Like father, like son. Or in this case, maybe it should be like son, like father.
Three weeks after watching his son Mike bowl a perfect game during a state-sanctioned tournament in Columbia, John Snow lined up in the 12th frame with a chance to become the second person in the family to reach the 300 mark.
"I think, in some ways, watching Mike go through it was more difficult than when I went through it," said Snow, who started to bowl competitively just two years ago. "I was so nervous watching Mike go through it, and then three weeks later, I was in the same position, trying to get a perfect game."
Mike, 15, was the first member of the Snow family to achieve perfection in bowling. With his father watching just a few feet away, Mike threw strike-after-strike for 12 straight frames.
"I couldn't believe it was happening," Mike said. "I was feeling pretty good, I was hitting my marks, but as the game went on, I was getting more and more nervous."
In between frames, Mike's teammates were trying to calm his anxious nerves. In the fifth frame, Mike thought he'd missed his mark, but the perfect game continued when all 10 pins fell.
"My friends were coming up to me between frames and telling me to relax and not to think about a perfect game,"
Mike said. "That's a lot easier said than done. By the 10th frame I was shaking pretty badly."
It wasn't much easier on John.
"I was in total shock because I couldn't believe what was happening," John said. "I was so excited and so happy for him and nervous all at the same time. I don't know who was more nervous during his game, him or me."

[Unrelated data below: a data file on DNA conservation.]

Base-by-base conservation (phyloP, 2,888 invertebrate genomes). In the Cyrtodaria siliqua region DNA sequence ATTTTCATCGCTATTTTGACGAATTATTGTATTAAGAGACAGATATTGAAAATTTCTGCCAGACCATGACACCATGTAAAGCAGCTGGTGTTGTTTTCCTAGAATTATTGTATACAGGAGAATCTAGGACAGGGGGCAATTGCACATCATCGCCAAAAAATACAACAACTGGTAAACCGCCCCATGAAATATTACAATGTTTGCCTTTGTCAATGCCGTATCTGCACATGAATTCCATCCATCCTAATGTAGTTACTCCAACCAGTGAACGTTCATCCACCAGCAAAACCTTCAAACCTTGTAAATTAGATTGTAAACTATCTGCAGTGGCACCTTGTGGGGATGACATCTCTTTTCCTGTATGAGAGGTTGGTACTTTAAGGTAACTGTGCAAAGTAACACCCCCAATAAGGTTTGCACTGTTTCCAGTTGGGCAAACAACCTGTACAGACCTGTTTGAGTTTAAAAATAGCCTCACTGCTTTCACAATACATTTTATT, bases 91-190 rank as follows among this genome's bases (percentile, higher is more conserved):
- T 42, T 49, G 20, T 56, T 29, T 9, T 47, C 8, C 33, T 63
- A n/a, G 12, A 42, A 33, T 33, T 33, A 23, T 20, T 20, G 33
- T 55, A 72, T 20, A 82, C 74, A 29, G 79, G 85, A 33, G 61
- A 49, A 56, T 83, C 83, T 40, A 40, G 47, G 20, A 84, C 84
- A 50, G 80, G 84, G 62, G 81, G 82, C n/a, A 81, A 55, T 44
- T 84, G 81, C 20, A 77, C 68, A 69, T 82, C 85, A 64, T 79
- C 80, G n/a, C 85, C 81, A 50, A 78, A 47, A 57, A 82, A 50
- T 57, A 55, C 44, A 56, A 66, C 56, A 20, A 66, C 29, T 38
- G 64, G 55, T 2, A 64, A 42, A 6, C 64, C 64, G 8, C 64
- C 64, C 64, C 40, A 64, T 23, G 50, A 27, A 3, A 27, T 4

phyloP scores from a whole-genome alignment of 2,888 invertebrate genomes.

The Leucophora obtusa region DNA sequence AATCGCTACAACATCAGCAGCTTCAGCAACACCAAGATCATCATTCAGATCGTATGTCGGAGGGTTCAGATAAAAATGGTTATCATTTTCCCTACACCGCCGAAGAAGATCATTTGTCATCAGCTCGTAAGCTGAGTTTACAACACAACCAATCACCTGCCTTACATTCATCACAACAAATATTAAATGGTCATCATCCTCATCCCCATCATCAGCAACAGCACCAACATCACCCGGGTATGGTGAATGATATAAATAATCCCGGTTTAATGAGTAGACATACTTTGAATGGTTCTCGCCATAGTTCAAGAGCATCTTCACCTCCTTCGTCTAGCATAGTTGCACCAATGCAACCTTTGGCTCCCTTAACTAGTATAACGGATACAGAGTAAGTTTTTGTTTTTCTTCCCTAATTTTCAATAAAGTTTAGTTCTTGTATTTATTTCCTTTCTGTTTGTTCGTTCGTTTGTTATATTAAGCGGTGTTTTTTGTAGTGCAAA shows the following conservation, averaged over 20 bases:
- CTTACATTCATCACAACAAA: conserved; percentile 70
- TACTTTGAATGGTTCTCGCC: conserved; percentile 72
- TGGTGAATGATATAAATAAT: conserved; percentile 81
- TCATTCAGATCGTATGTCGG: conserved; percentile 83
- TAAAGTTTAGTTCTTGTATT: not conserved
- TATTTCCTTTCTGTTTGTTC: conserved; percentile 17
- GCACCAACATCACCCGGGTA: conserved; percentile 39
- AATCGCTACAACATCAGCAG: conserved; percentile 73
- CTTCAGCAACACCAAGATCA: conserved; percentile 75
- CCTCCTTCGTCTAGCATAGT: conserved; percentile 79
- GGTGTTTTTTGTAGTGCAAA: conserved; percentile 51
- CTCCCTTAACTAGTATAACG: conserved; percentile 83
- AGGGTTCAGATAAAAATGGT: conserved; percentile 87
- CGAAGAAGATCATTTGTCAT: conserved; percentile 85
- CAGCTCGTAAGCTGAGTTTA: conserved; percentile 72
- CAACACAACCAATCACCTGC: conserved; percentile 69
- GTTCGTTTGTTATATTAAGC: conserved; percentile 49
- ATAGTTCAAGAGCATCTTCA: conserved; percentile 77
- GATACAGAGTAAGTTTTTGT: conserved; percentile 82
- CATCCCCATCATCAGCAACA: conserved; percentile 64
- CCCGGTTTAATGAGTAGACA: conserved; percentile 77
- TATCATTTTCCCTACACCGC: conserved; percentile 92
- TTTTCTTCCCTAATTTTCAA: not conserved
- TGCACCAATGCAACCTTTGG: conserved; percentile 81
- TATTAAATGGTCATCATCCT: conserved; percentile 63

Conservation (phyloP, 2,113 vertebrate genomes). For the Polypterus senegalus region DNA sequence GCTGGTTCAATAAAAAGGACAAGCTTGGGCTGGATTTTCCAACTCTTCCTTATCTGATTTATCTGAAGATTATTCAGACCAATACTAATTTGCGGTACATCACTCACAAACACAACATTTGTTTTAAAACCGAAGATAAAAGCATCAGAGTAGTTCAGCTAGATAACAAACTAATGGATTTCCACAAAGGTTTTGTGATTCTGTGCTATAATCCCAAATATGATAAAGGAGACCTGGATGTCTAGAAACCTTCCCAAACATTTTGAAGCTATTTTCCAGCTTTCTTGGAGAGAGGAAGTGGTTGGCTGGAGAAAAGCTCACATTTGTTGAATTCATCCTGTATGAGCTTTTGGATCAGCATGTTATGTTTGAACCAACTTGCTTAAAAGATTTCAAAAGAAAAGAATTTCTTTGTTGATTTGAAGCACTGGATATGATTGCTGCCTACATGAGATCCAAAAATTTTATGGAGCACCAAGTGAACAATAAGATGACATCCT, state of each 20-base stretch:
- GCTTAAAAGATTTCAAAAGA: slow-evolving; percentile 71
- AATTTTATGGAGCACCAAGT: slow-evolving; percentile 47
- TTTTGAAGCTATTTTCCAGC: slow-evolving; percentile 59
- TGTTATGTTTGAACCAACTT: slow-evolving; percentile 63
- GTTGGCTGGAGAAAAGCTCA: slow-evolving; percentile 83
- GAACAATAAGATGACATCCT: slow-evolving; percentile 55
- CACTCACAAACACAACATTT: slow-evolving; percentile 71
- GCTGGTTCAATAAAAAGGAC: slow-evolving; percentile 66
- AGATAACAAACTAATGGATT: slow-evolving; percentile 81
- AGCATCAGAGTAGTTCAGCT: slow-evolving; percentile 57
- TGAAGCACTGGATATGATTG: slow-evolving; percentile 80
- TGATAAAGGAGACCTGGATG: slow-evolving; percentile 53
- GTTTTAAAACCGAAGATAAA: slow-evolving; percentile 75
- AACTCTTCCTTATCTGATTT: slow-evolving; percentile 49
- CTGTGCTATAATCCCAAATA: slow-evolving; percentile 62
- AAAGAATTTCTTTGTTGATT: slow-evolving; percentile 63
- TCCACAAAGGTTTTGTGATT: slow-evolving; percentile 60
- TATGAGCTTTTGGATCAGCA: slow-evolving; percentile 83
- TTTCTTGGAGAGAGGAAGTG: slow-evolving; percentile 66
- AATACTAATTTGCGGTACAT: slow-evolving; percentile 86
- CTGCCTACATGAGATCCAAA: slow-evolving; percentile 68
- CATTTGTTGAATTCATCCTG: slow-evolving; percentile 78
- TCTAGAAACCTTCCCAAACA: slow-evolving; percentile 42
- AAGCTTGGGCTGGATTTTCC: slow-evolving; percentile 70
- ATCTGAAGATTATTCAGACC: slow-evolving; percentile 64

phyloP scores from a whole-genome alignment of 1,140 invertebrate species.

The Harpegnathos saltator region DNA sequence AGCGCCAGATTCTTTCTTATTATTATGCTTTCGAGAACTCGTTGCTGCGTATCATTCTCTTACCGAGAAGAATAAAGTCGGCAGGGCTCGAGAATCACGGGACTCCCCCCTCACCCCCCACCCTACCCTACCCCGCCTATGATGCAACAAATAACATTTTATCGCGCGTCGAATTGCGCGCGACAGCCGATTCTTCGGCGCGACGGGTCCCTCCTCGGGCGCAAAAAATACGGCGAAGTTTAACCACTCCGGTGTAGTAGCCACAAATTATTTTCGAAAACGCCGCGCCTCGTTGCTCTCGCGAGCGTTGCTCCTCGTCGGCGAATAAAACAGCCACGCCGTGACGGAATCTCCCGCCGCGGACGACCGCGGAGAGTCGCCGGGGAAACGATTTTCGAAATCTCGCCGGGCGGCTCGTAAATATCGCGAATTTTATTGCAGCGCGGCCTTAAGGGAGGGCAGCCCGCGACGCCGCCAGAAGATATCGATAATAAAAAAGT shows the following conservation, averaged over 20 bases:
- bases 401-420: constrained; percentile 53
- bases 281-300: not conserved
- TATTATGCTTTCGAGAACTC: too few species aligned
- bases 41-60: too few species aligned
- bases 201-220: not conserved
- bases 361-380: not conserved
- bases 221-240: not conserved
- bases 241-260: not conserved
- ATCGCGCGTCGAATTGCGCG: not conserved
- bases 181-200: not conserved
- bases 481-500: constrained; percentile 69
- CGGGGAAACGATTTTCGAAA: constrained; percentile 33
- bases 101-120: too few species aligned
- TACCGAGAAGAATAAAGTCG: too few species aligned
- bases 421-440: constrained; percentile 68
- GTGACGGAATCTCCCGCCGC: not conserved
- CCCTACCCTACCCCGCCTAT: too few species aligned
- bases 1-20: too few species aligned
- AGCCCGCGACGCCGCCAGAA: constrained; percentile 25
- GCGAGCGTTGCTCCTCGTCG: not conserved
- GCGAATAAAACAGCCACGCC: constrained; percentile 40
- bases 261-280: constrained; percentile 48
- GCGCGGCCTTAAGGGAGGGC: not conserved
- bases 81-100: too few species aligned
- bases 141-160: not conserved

When news spread about Mike's perfect game, members of John's bowling team, the Outlanders, didn't let him forget about the fact that son had beaten father.
"It was good-natured stuff, but they were letting me hear about it," John said. "They definitely were not going to let me forget about the fact that Mike had a perfect game before I had one."
On the final night of the regular season, John jokingly told his Outlander teammates he was going to roll a 300.
"I was like, 'yeah, I'm going to do it tonight'. I'm going to get a 300, but I think everyone knew I was kidding"' John said.
It wasn't until the seventh or eighth frame when John realized he had a realistic shot at his first perfect game.
"Everyone kind of left me alone," John said. "I don't think anyone wanted to jinx me. I kind of felt like a pitcher throwing a no-hitter. No one wanted to be around me between frames. During the 11th and 12th frames, everyone stopped bowling and watched me. I was all by myself out there. I don't think I've ever been that nervous in my whole life."
When the final pin fell, Marrington Lanes on the Naval Weapons Station erupted in celebration.
"There's not a better feeling in bowling," John said.
Mike didn't get a chance to watch his father roll a perfect game.
"I was during some homework, but he called me during the 7th or 8th frame," Mike said. "I could tell he was a little nervous, but I was really happy for him."
Reach Andrew Miller at email@example.com.